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It's only natural that stocks should test the downside on the heels of one of the biggest rallies the market has ever seen.

Sure, it might seem odd to think of yesterday's

action as a rally. But there are few better names for a 500-point afternoon surge by the

Nasdaq Composite Index

, and this morning technology stocks are set to give some of those points back. At 9:05 a.m. EDT, the

Nasdaq 100

futures were down 110 points. That's the negative price limit on

Globex

, so there's no telling how poorly large-cap tech may open.

"We had a nice bounce" yesterday, said Rob Cohen, co-head of listed trading at

Credit Suisse First Boston

. "But the recovery was far too fast, and the damage done was much more endemic than shown by the closing of the averages. People should be sobered and concerned."

The broader market looks weak as well. The

S&P 500 futures

were lately off 18, about 10 points below fair value.

An early tech selloff wouldn't be an altogether bad thing. If, as is becoming generally accepted, much of the Nasdaq's froth has come from weak buying -- buying on margin, buying on short-term momentum -- it might be healthy to squeeze more weakness out of the market.

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Still, the scale of the market's recent movements is getting increasingly worrisome.

"High volatility is not an inherently bullish sign for the marketplace," Cohen said. "The best thing that could possibly happen is just a stabilization, to let the market cool down a little. More volatility could shake investors' confidence in the underlying soundness of the Wall Street community."

Meanwhile, technical analysts, those folks who study charts for lines of support and resistance, are split on whether yesterday's astonishing reversal constitutes a true

bottom. The market hit its intraday lows yesterday with such jarring force that it's tough to surmise exactly

what was happening around midsession. But even the optimists ready to start deploying cash are stressing caution.

"You can't really know," concedes John Bollinger, president of

EquityTrader.com

. "In 1998, we knew for a certainty because the

Fed

was accommodative, and you don't get bear markets in positive monetary environment. This time, we're in a restrictive monetary environment. So we can have a bear market, and it will be very important to watch what happens in the coming weeks."

The market may be able to shed some of its anxiety as it moves out of its current news vacuum and into another strong earnings season. But in the meantime, there's Web portal

Yahoo!

(YHOO)

, which will release its first-quarter numbers after the close today.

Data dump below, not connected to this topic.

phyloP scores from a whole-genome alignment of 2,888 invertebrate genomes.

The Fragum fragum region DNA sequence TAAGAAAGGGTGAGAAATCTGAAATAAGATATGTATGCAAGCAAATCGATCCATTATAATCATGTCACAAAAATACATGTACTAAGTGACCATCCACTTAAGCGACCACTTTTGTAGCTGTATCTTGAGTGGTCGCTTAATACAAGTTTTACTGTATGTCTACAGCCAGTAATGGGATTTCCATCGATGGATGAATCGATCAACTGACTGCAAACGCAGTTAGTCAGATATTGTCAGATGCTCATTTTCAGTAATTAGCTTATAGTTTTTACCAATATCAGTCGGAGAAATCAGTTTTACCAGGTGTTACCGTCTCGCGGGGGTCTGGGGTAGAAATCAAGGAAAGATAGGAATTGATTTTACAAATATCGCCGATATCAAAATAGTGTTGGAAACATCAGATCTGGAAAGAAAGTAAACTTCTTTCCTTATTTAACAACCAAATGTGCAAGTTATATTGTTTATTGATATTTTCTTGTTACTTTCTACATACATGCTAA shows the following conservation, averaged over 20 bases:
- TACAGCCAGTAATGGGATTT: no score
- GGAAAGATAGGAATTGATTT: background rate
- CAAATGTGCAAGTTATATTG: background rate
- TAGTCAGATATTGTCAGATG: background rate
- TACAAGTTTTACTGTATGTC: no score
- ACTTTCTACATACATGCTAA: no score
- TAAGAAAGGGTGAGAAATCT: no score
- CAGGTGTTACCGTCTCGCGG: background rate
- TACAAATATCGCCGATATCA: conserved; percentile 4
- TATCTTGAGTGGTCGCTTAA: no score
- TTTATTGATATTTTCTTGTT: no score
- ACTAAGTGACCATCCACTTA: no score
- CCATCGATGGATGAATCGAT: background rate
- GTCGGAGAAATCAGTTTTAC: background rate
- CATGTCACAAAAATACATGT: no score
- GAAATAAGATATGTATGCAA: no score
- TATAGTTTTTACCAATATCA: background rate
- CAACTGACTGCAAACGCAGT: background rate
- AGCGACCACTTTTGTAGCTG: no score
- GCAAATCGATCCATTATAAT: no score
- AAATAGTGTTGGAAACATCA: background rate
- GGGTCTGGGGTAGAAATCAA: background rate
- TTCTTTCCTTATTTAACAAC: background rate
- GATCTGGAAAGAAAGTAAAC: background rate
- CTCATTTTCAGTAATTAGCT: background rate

The bond market was extending yesterday's advance, with the 10-year note up 16 ticks to 105 1/32 and yielding 5.821%. No major economic data are in the pipeline, though at 1:30 p.m. Fed Chairman

Alan Greenspan

is scheduled to speak on the well-worn topic of "Technology and the Economy."

Stocks were getting pummeled in Europe in afternoon trading. In Paris, the

CAC

was down 283.62, or 4.6 %, to 5938.32, while Frankfurt's

Xetra Dax

was off 285.26, or 3.8%, to 7237.54.

London has thus far managed to escape the downdraft, but not for the best of reasons. Technical

problems are delaying the open of the

London Stock Exchange

. But the

FTSE

futures were lately down 143 to 6,350, signaling a very bad trend for stocks when they finally start trading.

The euro was trading up at $0.9691.

Asian markets took their

lumps from the overnight Nasdaq lunacy, with the biggest losses hitting Hong Kong, which had some catching up to do after yesterday's national holiday. Fund managers there helped send the

Hang Seng

down 574.49 points, or 3.4%, to 16,318.44. Many large mutual funds were reportedly shifting out of tech stocks and into blue-chips.

In Tokyo, a rally in blue-chips ran counter to the continued selling in technology stocks, allowing the market to largely stave off panic-selling. The

Nikkei

fell 132.16 points to 20,462.77.

The dollar rose slightly in lethargic trading, moving up to 105.39 yen. The greenback was lately sitting at 104.81 yen.

Meanwhile, the Japanese parliament officially

elected

Yoshiro Mori

as the country's new prime minister to succeed

Keizo Obuchi

, who remains in a coma after suffering a stroke on Sunday.

For a look at stocks in the preopen news, see Stocks to Watch, published separately.